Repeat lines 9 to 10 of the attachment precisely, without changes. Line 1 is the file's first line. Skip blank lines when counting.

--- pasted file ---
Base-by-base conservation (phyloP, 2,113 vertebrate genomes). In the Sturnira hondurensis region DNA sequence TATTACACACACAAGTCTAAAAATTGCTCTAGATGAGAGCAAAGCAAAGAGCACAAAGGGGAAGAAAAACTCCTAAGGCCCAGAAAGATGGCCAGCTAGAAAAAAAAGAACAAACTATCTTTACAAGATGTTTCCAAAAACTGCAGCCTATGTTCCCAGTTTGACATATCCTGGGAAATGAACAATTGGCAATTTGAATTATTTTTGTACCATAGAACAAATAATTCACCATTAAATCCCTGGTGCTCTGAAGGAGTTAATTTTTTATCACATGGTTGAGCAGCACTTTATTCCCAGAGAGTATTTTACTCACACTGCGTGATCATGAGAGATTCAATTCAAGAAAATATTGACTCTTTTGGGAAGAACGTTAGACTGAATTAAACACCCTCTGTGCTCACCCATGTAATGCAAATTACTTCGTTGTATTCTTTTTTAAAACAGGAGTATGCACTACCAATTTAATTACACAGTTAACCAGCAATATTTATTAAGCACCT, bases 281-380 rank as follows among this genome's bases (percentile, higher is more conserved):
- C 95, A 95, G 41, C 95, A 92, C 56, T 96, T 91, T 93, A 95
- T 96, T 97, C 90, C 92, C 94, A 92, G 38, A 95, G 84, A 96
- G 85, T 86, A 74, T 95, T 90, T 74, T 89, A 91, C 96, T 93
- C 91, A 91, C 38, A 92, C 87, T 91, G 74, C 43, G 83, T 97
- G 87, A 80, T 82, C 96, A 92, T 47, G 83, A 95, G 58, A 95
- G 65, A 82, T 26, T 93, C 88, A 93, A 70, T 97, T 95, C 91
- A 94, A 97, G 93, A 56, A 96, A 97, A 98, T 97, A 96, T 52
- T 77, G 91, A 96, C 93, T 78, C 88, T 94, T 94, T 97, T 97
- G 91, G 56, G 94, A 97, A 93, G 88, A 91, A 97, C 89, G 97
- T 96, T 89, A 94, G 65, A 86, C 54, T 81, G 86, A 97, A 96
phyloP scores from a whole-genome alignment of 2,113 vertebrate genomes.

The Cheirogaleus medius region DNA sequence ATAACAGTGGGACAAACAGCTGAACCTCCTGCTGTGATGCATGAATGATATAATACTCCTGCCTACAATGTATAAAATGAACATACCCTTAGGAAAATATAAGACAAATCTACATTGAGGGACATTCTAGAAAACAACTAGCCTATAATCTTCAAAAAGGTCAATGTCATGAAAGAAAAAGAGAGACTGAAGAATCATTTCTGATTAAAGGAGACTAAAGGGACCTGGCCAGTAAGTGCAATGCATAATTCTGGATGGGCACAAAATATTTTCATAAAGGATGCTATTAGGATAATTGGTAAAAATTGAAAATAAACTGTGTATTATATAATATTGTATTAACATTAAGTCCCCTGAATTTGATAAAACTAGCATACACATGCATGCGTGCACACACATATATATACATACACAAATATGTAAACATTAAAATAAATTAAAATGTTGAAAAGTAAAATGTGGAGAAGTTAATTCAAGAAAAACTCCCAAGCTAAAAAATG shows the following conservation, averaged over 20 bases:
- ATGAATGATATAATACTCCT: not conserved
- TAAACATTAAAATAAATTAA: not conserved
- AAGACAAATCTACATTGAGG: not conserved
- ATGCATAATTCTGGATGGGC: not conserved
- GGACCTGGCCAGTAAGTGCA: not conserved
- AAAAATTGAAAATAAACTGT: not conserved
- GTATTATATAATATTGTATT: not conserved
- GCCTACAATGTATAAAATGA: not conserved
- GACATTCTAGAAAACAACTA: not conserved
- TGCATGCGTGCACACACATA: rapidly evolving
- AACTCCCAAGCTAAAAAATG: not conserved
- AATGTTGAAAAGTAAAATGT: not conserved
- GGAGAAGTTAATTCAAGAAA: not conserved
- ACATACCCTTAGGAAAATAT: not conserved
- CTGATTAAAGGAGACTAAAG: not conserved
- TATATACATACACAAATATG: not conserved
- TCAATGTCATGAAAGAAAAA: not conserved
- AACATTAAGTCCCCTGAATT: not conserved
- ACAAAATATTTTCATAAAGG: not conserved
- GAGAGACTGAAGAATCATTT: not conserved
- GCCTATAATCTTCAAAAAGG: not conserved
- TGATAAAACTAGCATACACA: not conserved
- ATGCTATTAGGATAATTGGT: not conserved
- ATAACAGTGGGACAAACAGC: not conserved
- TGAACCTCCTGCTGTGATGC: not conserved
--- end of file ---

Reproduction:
- T 77, G 91, A 96, C 93, T 78, C 88, T 94, T 94, T 97, T 97
- G 91, G 56, G 94, A 97, A 93, G 88, A 91, A 97, C 89, G 97